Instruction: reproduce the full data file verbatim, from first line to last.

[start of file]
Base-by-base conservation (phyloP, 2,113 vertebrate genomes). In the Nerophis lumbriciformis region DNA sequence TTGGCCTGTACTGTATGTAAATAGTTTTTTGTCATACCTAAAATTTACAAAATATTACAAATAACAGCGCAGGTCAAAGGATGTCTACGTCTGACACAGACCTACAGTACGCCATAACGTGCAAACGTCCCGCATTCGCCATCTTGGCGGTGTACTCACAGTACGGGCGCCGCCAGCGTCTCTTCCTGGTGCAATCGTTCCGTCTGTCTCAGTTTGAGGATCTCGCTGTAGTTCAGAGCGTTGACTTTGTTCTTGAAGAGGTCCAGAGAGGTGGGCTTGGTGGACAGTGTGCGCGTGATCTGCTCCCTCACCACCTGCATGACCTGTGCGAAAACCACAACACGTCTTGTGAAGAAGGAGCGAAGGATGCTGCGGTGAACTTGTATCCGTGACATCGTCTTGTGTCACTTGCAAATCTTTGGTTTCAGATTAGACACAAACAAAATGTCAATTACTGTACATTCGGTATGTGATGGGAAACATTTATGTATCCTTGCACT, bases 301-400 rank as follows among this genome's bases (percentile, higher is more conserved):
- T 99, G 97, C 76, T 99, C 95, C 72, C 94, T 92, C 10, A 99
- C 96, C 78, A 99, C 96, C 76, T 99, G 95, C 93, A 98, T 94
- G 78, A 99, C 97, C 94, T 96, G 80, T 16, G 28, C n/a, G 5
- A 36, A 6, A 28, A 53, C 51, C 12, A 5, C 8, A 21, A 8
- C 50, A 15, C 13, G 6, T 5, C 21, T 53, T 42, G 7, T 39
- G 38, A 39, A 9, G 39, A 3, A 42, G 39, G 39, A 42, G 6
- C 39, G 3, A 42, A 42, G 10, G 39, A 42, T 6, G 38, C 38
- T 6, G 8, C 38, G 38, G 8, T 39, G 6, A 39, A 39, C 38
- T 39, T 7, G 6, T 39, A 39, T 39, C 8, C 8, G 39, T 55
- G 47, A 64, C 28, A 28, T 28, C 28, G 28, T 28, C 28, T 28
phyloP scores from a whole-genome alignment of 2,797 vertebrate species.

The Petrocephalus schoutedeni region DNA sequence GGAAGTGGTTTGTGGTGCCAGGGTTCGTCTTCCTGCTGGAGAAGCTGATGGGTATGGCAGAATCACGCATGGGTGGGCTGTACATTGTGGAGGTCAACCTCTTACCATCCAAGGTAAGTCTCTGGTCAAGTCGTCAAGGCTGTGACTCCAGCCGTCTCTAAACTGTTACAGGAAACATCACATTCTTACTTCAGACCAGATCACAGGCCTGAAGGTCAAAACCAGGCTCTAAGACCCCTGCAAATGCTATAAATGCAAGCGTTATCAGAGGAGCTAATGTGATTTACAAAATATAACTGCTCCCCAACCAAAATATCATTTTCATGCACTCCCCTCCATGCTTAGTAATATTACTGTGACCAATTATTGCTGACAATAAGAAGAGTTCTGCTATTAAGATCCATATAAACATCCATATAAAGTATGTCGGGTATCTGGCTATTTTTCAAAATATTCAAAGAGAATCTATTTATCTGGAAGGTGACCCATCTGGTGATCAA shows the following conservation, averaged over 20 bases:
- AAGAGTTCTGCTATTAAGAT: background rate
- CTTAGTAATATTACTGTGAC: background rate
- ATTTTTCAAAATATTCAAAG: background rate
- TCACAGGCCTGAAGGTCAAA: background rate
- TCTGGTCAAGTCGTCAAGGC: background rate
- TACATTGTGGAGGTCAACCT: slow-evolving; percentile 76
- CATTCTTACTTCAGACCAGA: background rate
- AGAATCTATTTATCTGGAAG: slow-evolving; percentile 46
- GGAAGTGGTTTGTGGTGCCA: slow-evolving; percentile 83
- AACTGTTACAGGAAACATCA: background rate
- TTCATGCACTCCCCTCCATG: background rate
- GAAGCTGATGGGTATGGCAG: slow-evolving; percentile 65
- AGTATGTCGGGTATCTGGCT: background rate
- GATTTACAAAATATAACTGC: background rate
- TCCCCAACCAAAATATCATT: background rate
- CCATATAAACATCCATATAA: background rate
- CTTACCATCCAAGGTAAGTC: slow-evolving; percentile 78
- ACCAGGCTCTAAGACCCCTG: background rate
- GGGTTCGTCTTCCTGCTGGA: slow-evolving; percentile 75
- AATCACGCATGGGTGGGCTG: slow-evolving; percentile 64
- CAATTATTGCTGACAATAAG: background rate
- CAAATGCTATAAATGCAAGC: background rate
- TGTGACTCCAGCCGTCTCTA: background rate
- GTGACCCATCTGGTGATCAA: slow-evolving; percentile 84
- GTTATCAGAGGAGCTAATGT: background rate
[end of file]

Base-by-base conservation (phyloP, 2,113 vertebrate genomes). In the Nerophis lumbriciformis region DNA sequence TTGGCCTGTACTGTATGTAAATAGTTTTTTGTCATACCTAAAATTTACAAAATATTACAAATAACAGCGCAGGTCAAAGGATGTCTACGTCTGACACAGACCTACAGTACGCCATAACGTGCAAACGTCCCGCATTCGCCATCTTGGCGGTGTACTCACAGTACGGGCGCCGCCAGCGTCTCTTCCTGGTGCAATCGTTCCGTCTGTCTCAGTTTGAGGATCTCGCTGTAGTTCAGAGCGTTGACTTTGTTCTTGAAGAGGTCCAGAGAGGTGGGCTTGGTGGACAGTGTGCGCGTGATCTGCTCCCTCACCACCTGCATGACCTGTGCGAAAACCACAACACGTCTTGTGAAGAAGGAGCGAAGGATGCTGCGGTGAACTTGTATCCGTGACATCGTCTTGTGTCACTTGCAAATCTTTGGTTTCAGATTAGACACAAACAAAATGTCAATTACTGTACATTCGGTATGTGATGGGAAACATTTATGTATCCTTGCACT, bases 301-400 rank as follows among this genome's bases (percentile, higher is more conserved):
- T 99, G 97, C 76, T 99, C 95, C 72, C 94, T 92, C 10, A 99
- C 96, C 78, A 99, C 96, C 76, T 99, G 95, C 93, A 98, T 94
- G 78, A 99, C 97, C 94, T 96, G 80, T 16, G 28, C n/a, G 5
- A 36, A 6, A 28, A 53, C 51, C 12, A 5, C 8, A 21, A 8
- C 50, A 15, C 13, G 6, T 5, C 21, T 53, T 42, G 7, T 39
- G 38, A 39, A 9, G 39, A 3, A 42, G 39, G 39, A 42, G 6
- C 39, G 3, A 42, A 42, G 10, G 39, A 42, T 6, G 38, C 38
- T 6, G 8, C 38, G 38, G 8, T 39, G 6, A 39, A 39, C 38
- T 39, T 7, G 6, T 39, A 39, T 39, C 8, C 8, G 39, T 55
- G 47, A 64, C 28, A 28, T 28, C 28, G 28, T 28, C 28, T 28
phyloP scores from a whole-genome alignment of 2,797 vertebrate species.

The Petrocephalus schoutedeni region DNA sequence GGAAGTGGTTTGTGGTGCCAGGGTTCGTCTTCCTGCTGGAGAAGCTGATGGGTATGGCAGAATCACGCATGGGTGGGCTGTACATTGTGGAGGTCAACCTCTTACCATCCAAGGTAAGTCTCTGGTCAAGTCGTCAAGGCTGTGACTCCAGCCGTCTCTAAACTGTTACAGGAAACATCACATTCTTACTTCAGACCAGATCACAGGCCTGAAGGTCAAAACCAGGCTCTAAGACCCCTGCAAATGCTATAAATGCAAGCGTTATCAGAGGAGCTAATGTGATTTACAAAATATAACTGCTCCCCAACCAAAATATCATTTTCATGCACTCCCCTCCATGCTTAGTAATATTACTGTGACCAATTATTGCTGACAATAAGAAGAGTTCTGCTATTAAGATCCATATAAACATCCATATAAAGTATGTCGGGTATCTGGCTATTTTTCAAAATATTCAAAGAGAATCTATTTATCTGGAAGGTGACCCATCTGGTGATCAA shows the following conservation, averaged over 20 bases:
- AAGAGTTCTGCTATTAAGAT: background rate
- CTTAGTAATATTACTGTGAC: background rate
- ATTTTTCAAAATATTCAAAG: background rate
- TCACAGGCCTGAAGGTCAAA: background rate
- TCTGGTCAAGTCGTCAAGGC: background rate
- TACATTGTGGAGGTCAACCT: slow-evolving; percentile 76
- CATTCTTACTTCAGACCAGA: background rate
- AGAATCTATTTATCTGGAAG: slow-evolving; percentile 46
- GGAAGTGGTTTGTGGTGCCA: slow-evolving; percentile 83
- AACTGTTACAGGAAACATCA: background rate
- TTCATGCACTCCCCTCCATG: background rate
- GAAGCTGATGGGTATGGCAG: slow-evolving; percentile 65
- AGTATGTCGGGTATCTGGCT: background rate
- GATTTACAAAATATAACTGC: background rate
- TCCCCAACCAAAATATCATT: background rate
- CCATATAAACATCCATATAA: background rate
- CTTACCATCCAAGGTAAGTC: slow-evolving; percentile 78
- ACCAGGCTCTAAGACCCCTG: background rate
- GGGTTCGTCTTCCTGCTGGA: slow-evolving; percentile 75
- AATCACGCATGGGTGGGCTG: slow-evolving; percentile 64
- CAATTATTGCTGACAATAAG: background rate
- CAAATGCTATAAATGCAAGC: background rate
- TGTGACTCCAGCCGTCTCTA: background rate
- GTGACCCATCTGGTGATCAA: slow-evolving; percentile 84
- GTTATCAGAGGAGCTAATGT: background rate